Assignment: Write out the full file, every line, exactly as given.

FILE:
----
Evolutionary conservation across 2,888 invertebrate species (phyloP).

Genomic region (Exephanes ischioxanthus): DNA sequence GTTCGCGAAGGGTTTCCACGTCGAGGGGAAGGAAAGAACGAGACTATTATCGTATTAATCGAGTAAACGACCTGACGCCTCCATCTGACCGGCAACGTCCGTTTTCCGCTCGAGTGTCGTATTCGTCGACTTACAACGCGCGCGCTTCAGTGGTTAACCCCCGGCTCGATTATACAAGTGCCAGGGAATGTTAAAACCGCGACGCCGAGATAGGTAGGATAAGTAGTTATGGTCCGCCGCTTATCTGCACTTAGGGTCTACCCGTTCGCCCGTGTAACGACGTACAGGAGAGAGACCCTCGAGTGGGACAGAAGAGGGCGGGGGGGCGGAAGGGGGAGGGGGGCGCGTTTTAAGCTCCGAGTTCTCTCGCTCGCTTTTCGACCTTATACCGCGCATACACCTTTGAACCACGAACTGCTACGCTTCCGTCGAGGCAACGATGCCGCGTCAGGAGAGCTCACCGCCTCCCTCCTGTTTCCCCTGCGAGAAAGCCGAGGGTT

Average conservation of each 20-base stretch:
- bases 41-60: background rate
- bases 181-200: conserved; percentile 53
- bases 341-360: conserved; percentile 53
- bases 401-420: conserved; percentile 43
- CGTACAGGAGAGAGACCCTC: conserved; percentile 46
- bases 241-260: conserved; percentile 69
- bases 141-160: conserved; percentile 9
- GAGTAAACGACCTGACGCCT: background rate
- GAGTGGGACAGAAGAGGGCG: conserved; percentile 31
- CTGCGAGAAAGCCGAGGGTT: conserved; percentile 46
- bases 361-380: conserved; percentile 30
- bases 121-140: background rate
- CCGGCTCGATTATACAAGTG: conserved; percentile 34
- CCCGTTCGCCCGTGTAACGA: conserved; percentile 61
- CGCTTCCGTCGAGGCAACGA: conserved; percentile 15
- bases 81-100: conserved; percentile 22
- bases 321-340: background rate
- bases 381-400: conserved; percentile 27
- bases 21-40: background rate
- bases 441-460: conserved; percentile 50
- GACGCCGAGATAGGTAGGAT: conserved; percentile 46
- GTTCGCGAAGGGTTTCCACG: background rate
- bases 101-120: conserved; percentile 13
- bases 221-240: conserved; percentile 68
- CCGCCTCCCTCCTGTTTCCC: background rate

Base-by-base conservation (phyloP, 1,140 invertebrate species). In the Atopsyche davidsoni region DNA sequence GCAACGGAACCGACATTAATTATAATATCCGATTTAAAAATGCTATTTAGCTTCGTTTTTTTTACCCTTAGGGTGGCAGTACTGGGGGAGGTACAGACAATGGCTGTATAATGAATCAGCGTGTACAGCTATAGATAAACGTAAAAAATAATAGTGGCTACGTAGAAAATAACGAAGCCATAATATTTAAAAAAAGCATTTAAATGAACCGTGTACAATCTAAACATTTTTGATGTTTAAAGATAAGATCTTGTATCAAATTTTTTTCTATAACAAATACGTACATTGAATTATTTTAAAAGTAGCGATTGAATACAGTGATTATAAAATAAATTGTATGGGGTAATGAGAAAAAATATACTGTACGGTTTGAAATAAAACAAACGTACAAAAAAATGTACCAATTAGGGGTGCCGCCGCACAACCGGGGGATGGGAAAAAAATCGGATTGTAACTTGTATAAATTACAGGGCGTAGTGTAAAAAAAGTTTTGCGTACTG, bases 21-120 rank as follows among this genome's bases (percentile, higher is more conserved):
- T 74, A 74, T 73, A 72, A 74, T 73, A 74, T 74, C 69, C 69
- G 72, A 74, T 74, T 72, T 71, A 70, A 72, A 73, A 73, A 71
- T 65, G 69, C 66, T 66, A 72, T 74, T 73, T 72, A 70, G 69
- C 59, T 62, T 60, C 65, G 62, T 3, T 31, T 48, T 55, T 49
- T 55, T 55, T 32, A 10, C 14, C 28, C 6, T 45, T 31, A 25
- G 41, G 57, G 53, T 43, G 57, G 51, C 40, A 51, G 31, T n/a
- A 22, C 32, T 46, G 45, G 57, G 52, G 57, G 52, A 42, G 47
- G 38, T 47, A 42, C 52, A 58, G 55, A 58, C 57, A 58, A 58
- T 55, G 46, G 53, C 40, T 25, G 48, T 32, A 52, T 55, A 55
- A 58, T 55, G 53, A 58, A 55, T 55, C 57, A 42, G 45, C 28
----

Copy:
Evolutionary conservation across 2,888 invertebrate species (phyloP).

Genomic region (Exephanes ischioxanthus): DNA sequence GTTCGCGAAGGGTTTCCACGTCGAGGGGAAGGAAAGAACGAGACTATTATCGTATTAATCGAGTAAACGACCTGACGCCTCCATCTGACCGGCAACGTCCGTTTTCCGCTCGAGTGTCGTATTCGTCGACTTACAACGCGCGCGCTTCAGTGGTTAACCCCCGGCTCGATTATACAAGTGCCAGGGAATGTTAAAACCGCGACGCCGAGATAGGTAGGATAAGTAGTTATGGTCCGCCGCTTATCTGCACTTAGGGTCTACCCGTTCGCCCGTGTAACGACGTACAGGAGAGAGACCCTCGAGTGGGACAGAAGAGGGCGGGGGGGCGGAAGGGGGAGGGGGGCGCGTTTTAAGCTCCGAGTTCTCTCGCTCGCTTTTCGACCTTATACCGCGCATACACCTTTGAACCACGAACTGCTACGCTTCCGTCGAGGCAACGATGCCGCGTCAGGAGAGCTCACCGCCTCCCTCCTGTTTCCCCTGCGAGAAAGCCGAGGGTT

Average conservation of each 20-base stretch:
- bases 41-60: background rate
- bases 181-200: conserved; percentile 53
- bases 341-360: conserved; percentile 53
- bases 401-420: conserved; percentile 43
- CGTACAGGAGAGAGACCCTC: conserved; percentile 46
- bases 241-260: conserved; percentile 69
- bases 141-160: conserved; percentile 9
- GAGTAAACGACCTGACGCCT: background rate
- GAGTGGGACAGAAGAGGGCG: conserved; percentile 31
- CTGCGAGAAAGCCGAGGGTT: conserved; percentile 46
- bases 361-380: conserved; percentile 30
- bases 121-140: background rate
- CCGGCTCGATTATACAAGTG: conserved; percentile 34
- CCCGTTCGCCCGTGTAACGA: conserved; percentile 61
- CGCTTCCGTCGAGGCAACGA: conserved; percentile 15
- bases 81-100: conserved; percentile 22
- bases 321-340: background rate
- bases 381-400: conserved; percentile 27
- bases 21-40: background rate
- bases 441-460: conserved; percentile 50
- GACGCCGAGATAGGTAGGAT: conserved; percentile 46
- GTTCGCGAAGGGTTTCCACG: background rate
- bases 101-120: conserved; percentile 13
- bases 221-240: conserved; percentile 68
- CCGCCTCCCTCCTGTTTCCC: background rate

Base-by-base conservation (phyloP, 1,140 invertebrate species). In the Atopsyche davidsoni region DNA sequence GCAACGGAACCGACATTAATTATAATATCCGATTTAAAAATGCTATTTAGCTTCGTTTTTTTTACCCTTAGGGTGGCAGTACTGGGGGAGGTACAGACAATGGCTGTATAATGAATCAGCGTGTACAGCTATAGATAAACGTAAAAAATAATAGTGGCTACGTAGAAAATAACGAAGCCATAATATTTAAAAAAAGCATTTAAATGAACCGTGTACAATCTAAACATTTTTGATGTTTAAAGATAAGATCTTGTATCAAATTTTTTTCTATAACAAATACGTACATTGAATTATTTTAAAAGTAGCGATTGAATACAGTGATTATAAAATAAATTGTATGGGGTAATGAGAAAAAATATACTGTACGGTTTGAAATAAAACAAACGTACAAAAAAATGTACCAATTAGGGGTGCCGCCGCACAACCGGGGGATGGGAAAAAAATCGGATTGTAACTTGTATAAATTACAGGGCGTAGTGTAAAAAAAGTTTTGCGTACTG, bases 21-120 rank as follows among this genome's bases (percentile, higher is more conserved):
- T 74, A 74, T 73, A 72, A 74, T 73, A 74, T 74, C 69, C 69
- G 72, A 74, T 74, T 72, T 71, A 70, A 72, A 73, A 73, A 71
- T 65, G 69, C 66, T 66, A 72, T 74, T 73, T 72, A 70, G 69
- C 59, T 62, T 60, C 65, G 62, T 3, T 31, T 48, T 55, T 49
- T 55, T 55, T 32, A 10, C 14, C 28, C 6, T 45, T 31, A 25
- G 41, G 57, G 53, T 43, G 57, G 51, C 40, A 51, G 31, T n/a
- A 22, C 32, T 46, G 45, G 57, G 52, G 57, G 52, A 42, G 47
- G 38, T 47, A 42, C 52, A 58, G 55, A 58, C 57, A 58, A 58
- T 55, G 46, G 53, C 40, T 25, G 48, T 32, A 52, T 55, A 55
- A 58, T 55, G 53, A 58, A 55, T 55, C 57, A 42, G 45, C 28